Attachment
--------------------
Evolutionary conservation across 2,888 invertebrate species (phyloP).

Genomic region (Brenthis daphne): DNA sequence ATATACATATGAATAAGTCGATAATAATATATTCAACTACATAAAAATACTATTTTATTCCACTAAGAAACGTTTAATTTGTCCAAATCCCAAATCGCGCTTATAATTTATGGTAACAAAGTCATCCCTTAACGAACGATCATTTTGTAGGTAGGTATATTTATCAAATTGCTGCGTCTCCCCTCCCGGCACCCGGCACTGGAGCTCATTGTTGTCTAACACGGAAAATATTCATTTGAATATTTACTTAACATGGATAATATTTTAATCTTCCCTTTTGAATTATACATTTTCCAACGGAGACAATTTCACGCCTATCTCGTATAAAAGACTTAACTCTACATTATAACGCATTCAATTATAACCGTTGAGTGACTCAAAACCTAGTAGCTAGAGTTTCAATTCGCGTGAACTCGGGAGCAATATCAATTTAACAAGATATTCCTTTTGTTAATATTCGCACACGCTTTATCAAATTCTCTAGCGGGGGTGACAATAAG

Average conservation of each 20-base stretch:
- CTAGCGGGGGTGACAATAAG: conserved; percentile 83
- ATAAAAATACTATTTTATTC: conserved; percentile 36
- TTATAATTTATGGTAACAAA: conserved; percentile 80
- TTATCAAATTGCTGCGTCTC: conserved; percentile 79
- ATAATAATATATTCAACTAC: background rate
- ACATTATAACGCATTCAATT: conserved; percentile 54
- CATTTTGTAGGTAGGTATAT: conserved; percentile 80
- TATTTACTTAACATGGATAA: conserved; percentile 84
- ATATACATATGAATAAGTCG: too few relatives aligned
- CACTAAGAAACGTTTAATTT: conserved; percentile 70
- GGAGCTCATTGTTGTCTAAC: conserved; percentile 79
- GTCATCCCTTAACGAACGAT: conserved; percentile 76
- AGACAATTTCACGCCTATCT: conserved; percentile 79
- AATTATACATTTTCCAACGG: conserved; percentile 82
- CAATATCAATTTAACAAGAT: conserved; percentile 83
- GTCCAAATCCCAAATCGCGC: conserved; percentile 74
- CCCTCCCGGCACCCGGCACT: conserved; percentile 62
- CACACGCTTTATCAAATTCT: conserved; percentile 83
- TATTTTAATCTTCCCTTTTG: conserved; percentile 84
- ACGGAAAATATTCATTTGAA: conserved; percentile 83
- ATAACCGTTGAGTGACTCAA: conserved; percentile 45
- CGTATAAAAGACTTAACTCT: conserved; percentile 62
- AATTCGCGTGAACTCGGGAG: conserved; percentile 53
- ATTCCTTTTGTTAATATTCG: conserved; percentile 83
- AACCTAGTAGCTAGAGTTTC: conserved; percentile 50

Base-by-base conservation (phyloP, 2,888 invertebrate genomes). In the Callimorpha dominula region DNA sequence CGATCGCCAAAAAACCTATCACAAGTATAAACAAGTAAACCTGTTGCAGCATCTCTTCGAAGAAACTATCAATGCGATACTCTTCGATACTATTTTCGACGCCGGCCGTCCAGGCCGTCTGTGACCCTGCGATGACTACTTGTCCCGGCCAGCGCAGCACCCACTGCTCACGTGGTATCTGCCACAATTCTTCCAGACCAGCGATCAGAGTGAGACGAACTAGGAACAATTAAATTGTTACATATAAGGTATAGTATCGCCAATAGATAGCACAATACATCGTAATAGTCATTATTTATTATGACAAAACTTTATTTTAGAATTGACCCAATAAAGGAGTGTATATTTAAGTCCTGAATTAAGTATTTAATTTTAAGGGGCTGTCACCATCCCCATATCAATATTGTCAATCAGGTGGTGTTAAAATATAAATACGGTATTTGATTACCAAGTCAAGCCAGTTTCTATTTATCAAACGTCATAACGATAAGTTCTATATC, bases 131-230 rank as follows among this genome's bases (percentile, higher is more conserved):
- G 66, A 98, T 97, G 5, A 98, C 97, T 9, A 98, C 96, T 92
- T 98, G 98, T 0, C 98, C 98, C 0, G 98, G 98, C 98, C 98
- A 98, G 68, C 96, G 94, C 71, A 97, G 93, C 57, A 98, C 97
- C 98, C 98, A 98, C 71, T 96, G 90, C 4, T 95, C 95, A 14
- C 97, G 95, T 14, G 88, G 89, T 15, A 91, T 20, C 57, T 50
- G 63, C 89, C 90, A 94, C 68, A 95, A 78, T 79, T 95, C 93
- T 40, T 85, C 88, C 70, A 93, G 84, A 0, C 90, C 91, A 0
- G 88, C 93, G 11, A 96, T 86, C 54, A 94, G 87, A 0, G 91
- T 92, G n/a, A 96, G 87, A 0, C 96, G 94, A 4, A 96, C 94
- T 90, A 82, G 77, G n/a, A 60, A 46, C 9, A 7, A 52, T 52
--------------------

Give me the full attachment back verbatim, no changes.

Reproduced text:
Evolutionary conservation across 2,888 invertebrate species (phyloP).

Genomic region (Brenthis daphne): DNA sequence ATATACATATGAATAAGTCGATAATAATATATTCAACTACATAAAAATACTATTTTATTCCACTAAGAAACGTTTAATTTGTCCAAATCCCAAATCGCGCTTATAATTTATGGTAACAAAGTCATCCCTTAACGAACGATCATTTTGTAGGTAGGTATATTTATCAAATTGCTGCGTCTCCCCTCCCGGCACCCGGCACTGGAGCTCATTGTTGTCTAACACGGAAAATATTCATTTGAATATTTACTTAACATGGATAATATTTTAATCTTCCCTTTTGAATTATACATTTTCCAACGGAGACAATTTCACGCCTATCTCGTATAAAAGACTTAACTCTACATTATAACGCATTCAATTATAACCGTTGAGTGACTCAAAACCTAGTAGCTAGAGTTTCAATTCGCGTGAACTCGGGAGCAATATCAATTTAACAAGATATTCCTTTTGTTAATATTCGCACACGCTTTATCAAATTCTCTAGCGGGGGTGACAATAAG

Average conservation of each 20-base stretch:
- CTAGCGGGGGTGACAATAAG: conserved; percentile 83
- ATAAAAATACTATTTTATTC: conserved; percentile 36
- TTATAATTTATGGTAACAAA: conserved; percentile 80
- TTATCAAATTGCTGCGTCTC: conserved; percentile 79
- ATAATAATATATTCAACTAC: background rate
- ACATTATAACGCATTCAATT: conserved; percentile 54
- CATTTTGTAGGTAGGTATAT: conserved; percentile 80
- TATTTACTTAACATGGATAA: conserved; percentile 84
- ATATACATATGAATAAGTCG: too few relatives aligned
- CACTAAGAAACGTTTAATTT: conserved; percentile 70
- GGAGCTCATTGTTGTCTAAC: conserved; percentile 79
- GTCATCCCTTAACGAACGAT: conserved; percentile 76
- AGACAATTTCACGCCTATCT: conserved; percentile 79
- AATTATACATTTTCCAACGG: conserved; percentile 82
- CAATATCAATTTAACAAGAT: conserved; percentile 83
- GTCCAAATCCCAAATCGCGC: conserved; percentile 74
- CCCTCCCGGCACCCGGCACT: conserved; percentile 62
- CACACGCTTTATCAAATTCT: conserved; percentile 83
- TATTTTAATCTTCCCTTTTG: conserved; percentile 84
- ACGGAAAATATTCATTTGAA: conserved; percentile 83
- ATAACCGTTGAGTGACTCAA: conserved; percentile 45
- CGTATAAAAGACTTAACTCT: conserved; percentile 62
- AATTCGCGTGAACTCGGGAG: conserved; percentile 53
- ATTCCTTTTGTTAATATTCG: conserved; percentile 83
- AACCTAGTAGCTAGAGTTTC: conserved; percentile 50

Base-by-base conservation (phyloP, 2,888 invertebrate genomes). In the Callimorpha dominula region DNA sequence CGATCGCCAAAAAACCTATCACAAGTATAAACAAGTAAACCTGTTGCAGCATCTCTTCGAAGAAACTATCAATGCGATACTCTTCGATACTATTTTCGACGCCGGCCGTCCAGGCCGTCTGTGACCCTGCGATGACTACTTGTCCCGGCCAGCGCAGCACCCACTGCTCACGTGGTATCTGCCACAATTCTTCCAGACCAGCGATCAGAGTGAGACGAACTAGGAACAATTAAATTGTTACATATAAGGTATAGTATCGCCAATAGATAGCACAATACATCGTAATAGTCATTATTTATTATGACAAAACTTTATTTTAGAATTGACCCAATAAAGGAGTGTATATTTAAGTCCTGAATTAAGTATTTAATTTTAAGGGGCTGTCACCATCCCCATATCAATATTGTCAATCAGGTGGTGTTAAAATATAAATACGGTATTTGATTACCAAGTCAAGCCAGTTTCTATTTATCAAACGTCATAACGATAAGTTCTATATC, bases 131-230 rank as follows among this genome's bases (percentile, higher is more conserved):
- G 66, A 98, T 97, G 5, A 98, C 97, T 9, A 98, C 96, T 92
- T 98, G 98, T 0, C 98, C 98, C 0, G 98, G 98, C 98, C 98
- A 98, G 68, C 96, G 94, C 71, A 97, G 93, C 57, A 98, C 97
- C 98, C 98, A 98, C 71, T 96, G 90, C 4, T 95, C 95, A 14
- C 97, G 95, T 14, G 88, G 89, T 15, A 91, T 20, C 57, T 50
- G 63, C 89, C 90, A 94, C 68, A 95, A 78, T 79, T 95, C 93
- T 40, T 85, C 88, C 70, A 93, G 84, A 0, C 90, C 91, A 0
- G 88, C 93, G 11, A 96, T 86, C 54, A 94, G 87, A 0, G 91
- T 92, G n/a, A 96, G 87, A 0, C 96, G 94, A 4, A 96, C 94
- T 90, A 82, G 77, G n/a, A 60, A 46, C 9, A 7, A 52, T 52